There is a lot of fascination about Mike continuing to jump, post-accident, and his first one back will be televised, in April. While in LA this week, I asked Mike what he likes best about skydiving. Thoughtfully, he explained, "It's the feeling of freedom, being able to throw yourself toward the ground and be in control. You don't have any boundaries up there. No speed limits. No stop signs." Indeed.
In 2003, the World Cup rolled around again. Healed from his accident, Ashley reunited with Jon, and the two took Silver at the competition, held in Gap, France. They got second place in the world championship. Jon also went on to compete in swoop matches (canopy flying) and won many solos.
Meanwhile, all the people I have mentioned moved back down under. Jon’s former partner, Ashley has quit skydiving and is now a musician in Australia. Jon and Ali got married and had two kids. And, Michael Holmes swept girlfriend, Phillipa, off her feet and to New Zealand.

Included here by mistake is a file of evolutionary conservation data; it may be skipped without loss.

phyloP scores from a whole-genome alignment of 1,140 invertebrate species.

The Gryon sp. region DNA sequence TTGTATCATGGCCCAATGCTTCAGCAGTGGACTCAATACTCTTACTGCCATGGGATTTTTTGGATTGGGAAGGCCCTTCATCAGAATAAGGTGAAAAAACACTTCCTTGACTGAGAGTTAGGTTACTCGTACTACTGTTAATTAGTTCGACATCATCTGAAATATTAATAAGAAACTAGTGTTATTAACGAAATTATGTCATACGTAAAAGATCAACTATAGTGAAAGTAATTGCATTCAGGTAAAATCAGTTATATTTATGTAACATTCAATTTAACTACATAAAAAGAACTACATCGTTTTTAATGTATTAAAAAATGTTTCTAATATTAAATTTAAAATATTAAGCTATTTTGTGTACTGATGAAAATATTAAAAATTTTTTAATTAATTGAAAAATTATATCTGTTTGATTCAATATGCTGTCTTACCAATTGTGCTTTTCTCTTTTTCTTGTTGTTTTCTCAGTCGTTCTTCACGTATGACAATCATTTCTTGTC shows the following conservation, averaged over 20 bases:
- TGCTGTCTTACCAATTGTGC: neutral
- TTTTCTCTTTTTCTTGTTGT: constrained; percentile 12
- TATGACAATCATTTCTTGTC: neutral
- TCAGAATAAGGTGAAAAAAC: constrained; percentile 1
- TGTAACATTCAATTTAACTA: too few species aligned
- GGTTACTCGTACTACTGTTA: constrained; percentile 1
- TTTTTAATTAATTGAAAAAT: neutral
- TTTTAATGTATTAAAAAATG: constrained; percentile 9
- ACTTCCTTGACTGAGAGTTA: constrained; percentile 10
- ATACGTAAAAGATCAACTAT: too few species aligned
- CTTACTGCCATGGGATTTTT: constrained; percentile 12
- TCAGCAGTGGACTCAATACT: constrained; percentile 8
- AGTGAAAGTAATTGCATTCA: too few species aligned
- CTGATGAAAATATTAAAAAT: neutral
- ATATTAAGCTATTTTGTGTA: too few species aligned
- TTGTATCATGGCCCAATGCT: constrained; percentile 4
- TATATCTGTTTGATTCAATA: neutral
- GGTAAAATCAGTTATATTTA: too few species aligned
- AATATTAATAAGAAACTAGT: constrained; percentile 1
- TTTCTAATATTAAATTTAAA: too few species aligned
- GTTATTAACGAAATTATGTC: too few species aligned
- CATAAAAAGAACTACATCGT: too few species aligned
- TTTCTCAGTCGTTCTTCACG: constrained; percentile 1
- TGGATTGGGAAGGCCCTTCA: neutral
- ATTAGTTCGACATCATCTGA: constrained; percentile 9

The day that Mike had his now famous accident, Jon was also in the plane. Both of them were filming tandems. When it was time to open the chutes and glide down to land, Jon noticed, across the sky, that his friend, Mike, had a problem. Jon guided his chute in Mike’s direction, watching his buddy spiraling out of control, and land away from the safety of the Drop Zone, and smash into a thicket of prickly bushes.
Jon, 32, has over 15,000 jumps, and is training to be a paramedic, followed Mike to the crash site, risking his own life and safety. Many people would have landed themselves safely, first, then called for help, but Jon put himself in peril to be the first one on the scene and help his friend, an integral contributor to his rescue.
As I watched the Today Show, last week, I wondered why that part was left out. Doesn’t Matt Lauer realize that this extra important piece of information makes an already fascinating story even more interesting?
Worst of all, the Tonight Show cut Jon out of the interview all together. Mike was awarded a coveted (and profitable) sponsorship by Go Fast! energy drink, which he deserves, undoubtedly. Still, I was dumbfounded that Jay Leno would interview “The Luckiest Skydiver in the World” and not have any thing to ask Jon King, who risked his own safety to help a friend, and who was sitting in the audience.
I asked Jon if he felt slighted at being left out of the Tonight Show interview. He just shrugged and said, "Aw, nah. It's about Mikey. I just did what anyone would do."
A world champion's modest heroism, my friends, is the rest of the story.